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The Importance of Being Kennedy [Paperback]

Laurie Graham
4.6 out of 5 stars  See all reviews (30 customer reviews)
RRP: 8.99
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Book Description

2 Jun 2008

A brilliant novel by Laurie Graham set in wartime London, which follows Kick Kennedy, sister of future US President JFK, as she takes London society by storm.

Nora Brennan is a country girl from Westmeath. When she lands herself a position as nursery maid to a family in Brookline, Massachusetts, she little thinks it will place her at the heart of American history. But it's the Kennedy family. In 1917 Joseph Kennedy is on his way to his first million and he has plans to found a dynasty and ensure that his baby son, Joe Junior, will be the first Catholic President of the United States.

As nursemaid to all nine Kennedy children, Nora witnesses every moment, public and private. She sees the boys coached at their father's knee to believe everything they'll ever want in life can be bought. She sees the girls trained by their mother to be good Catholic wives. World War II changes everything.

At the outbreak of war the Kennedys are living the high life in London, where Joseph Kennedy is the American ambassador. His reaction is to send the entire household back across the Atlantic to safety, but Nora, surprised by midlife love, chooses to stay in England and do her bit. Separated from her Kennedys by an ocean she nevertheless remains the warm, approachable sun around which the older children orbit: Joe, Jack, Rosemary, and in particular Kick, who throws the first spanner in the Kennedy works by marrying an English Protestant.

Laurie Graham's poignant new novel views the Kennedys from below stairs, with the humour and candour that only an ex-nursemaid dare employ.


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Product details

  • Paperback: 480 pages
  • Publisher: Harper Perennial (2 Jun 2008)
  • Language: English
  • ISBN-10: 000722883X
  • ISBN-13: 978-0007228836
  • Product Dimensions: 13.1 x 19.3 cm
  • Average Customer Review: 4.6 out of 5 stars  See all reviews (30 customer reviews)
  • Amazon Bestsellers Rank: 22,625 in Books (See Top 100 in Books)

More About the Author

Laurie Graham's social comedies have been described as a cross between the writing of Victoria Wood and Alan Bennett.
A former radio script writer and journalist, Laurie has been sacked by both the Daily and Sunday Telegraphs and by a raft of glossy women's magazines.
Nothing daunted she now gives vent to her opinions on her own excellent website. http://www.lauriegraham.com
She lives in Dublin.

Product Description

Review

'Her story has the feeling of being more alive and more revealing than any biography…with energetic pace, witty dialogue and vividly drawn characters' Guardian

'Deftly mingles comedy and sorrow, producing a serious pleasure of a novel that is both poignant and entertaining.' Penny Perrick, Sunday Times

'One of Graham's undoubted strengths is the way she seamlessly blends fact and fiction. Real people, including the cream of British aristocracy, are portrayed with as much colour and verve as the fictional characters. This is an entertaining addition to the Kennedy canon, one that goes behind the public smiles to conjure up the petty jealousies and divided loyalties that plague every family. It also gives a fictional voice to two forgotten women whose troubled lives are almost completely overshadows by the Kennedy legend.' The Herald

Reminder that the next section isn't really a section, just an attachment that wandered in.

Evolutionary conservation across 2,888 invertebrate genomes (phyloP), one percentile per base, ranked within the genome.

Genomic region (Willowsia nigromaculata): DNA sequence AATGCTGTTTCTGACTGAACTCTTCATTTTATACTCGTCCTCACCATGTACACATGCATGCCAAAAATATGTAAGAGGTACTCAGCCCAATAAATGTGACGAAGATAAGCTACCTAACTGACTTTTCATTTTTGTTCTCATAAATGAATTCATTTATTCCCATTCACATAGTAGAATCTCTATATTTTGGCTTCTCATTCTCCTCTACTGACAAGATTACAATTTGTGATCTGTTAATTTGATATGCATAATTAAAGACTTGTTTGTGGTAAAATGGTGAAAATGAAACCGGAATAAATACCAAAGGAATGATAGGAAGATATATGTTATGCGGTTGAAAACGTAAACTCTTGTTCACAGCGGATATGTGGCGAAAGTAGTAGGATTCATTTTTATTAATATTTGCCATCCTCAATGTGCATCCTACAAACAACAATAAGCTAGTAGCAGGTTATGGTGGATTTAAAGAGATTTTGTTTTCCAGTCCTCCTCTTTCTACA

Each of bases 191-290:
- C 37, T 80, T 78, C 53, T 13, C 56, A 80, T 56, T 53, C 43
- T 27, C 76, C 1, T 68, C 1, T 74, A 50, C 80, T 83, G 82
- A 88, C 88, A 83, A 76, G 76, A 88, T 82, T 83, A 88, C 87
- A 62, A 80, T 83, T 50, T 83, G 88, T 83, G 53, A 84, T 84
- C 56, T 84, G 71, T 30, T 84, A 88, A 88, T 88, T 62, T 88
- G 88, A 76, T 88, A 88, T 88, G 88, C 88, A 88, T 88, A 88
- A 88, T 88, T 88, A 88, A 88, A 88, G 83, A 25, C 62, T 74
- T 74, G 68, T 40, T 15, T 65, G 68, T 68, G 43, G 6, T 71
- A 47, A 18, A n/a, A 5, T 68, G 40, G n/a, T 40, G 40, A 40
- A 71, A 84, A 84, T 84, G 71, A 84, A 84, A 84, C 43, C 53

About the Author

Laurie Graham is the author of ten novels. The Ten O'Clock Horses, was shortlisted for the Encore Award and dramatized for Radio 4, as was Perfect Meringues. Later titles are The Dress Circle, Dog Days, Glenn Miller Nights, The Future Homemakers of America, The Unfortunates, Mr Starlight, and, most recently, Gone With the Windsors.
Laurie is a former Daily Telegraph columnist and contributing editor to SHE magazine, and wrote the best-selling Parents' Survival Guide. In addition to her novels she writes original dramas and adaptations for BBC Radio. Born and raised in Leicester, Laurie now lives in Venice with her American husband.

Related websites: www.lauriegraham.com


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Customer Reviews

Most Helpful Customer Reviews
12 of 12 people found the following review helpful
5.0 out of 5 stars An everyday story of Kennedy folk... 25 Feb 2009
Format:Paperback
I didn't want this book to end. My first foray into the works of Laurie Graham (but assuredly not my last...) was a delight from start to finish - and I confess I eked out the last few pages so as to make the enjoyment last. I suppose one might describe this unusual book as a 'non-fiction novel'.
I was nineteen years old when my hero JFK was murdered and I guess it was on the cards that this story of his and his eight siblings' Boston childhood and young adulthood would grab me from page one. Nora Brennan, a young Irish immigrant to America is employed as nursemaid when millionaire bootlegger and Hollywood entrepreneur Joseph Kennedy and his young wife Rose produce the first of their brood, and she stays with the ever-increasing family for many years.
The book is told from Nora's point of view and Ms Graham captures beautifully Nora's special Irish outlook on life, her sense of humour and her wonderful turn of phrase. Nora's opinions on Mrs Kennedy alone are worth the price of admission.....
As someone who has read her fair share of books about the Kennedy family, I take my hat off to Ms Graham's meticulous research. Interestingly, the book does not dwell too much on Jack, which would, perhaps have been the obvious road to take. No, it focuses largely on Kathleen the second daughter, known to her family as 'Kick' - and on her elder sister, Rosemary. The stories of these two girls would, I think, bring a tear to the driest eye.
As I said, I really didn't want the book to end, and the ending, when it came, was poignant and bitter-sweet and the final sentence stayed with me for days.
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24 of 25 people found the following review helpful
5.0 out of 5 stars Unputdownable 14 July 2007
By Kate
Format:Paperback
This is Laurie Graham's best book to date, with a great ear for the Irish sense of humour, and turns of phrase. The Kennedys are seen through the eyes of their Irish staff, who have a less than reverential view of the embryonic American First Family. Joe and Rose Kennedy are shown to be distant to their children, even while they push all of them to succeed, with the well-known disastrous consequences. I've read many non-fiction books about the Kennedy family, and none seemed to give such a genuine insight into their collective psyche.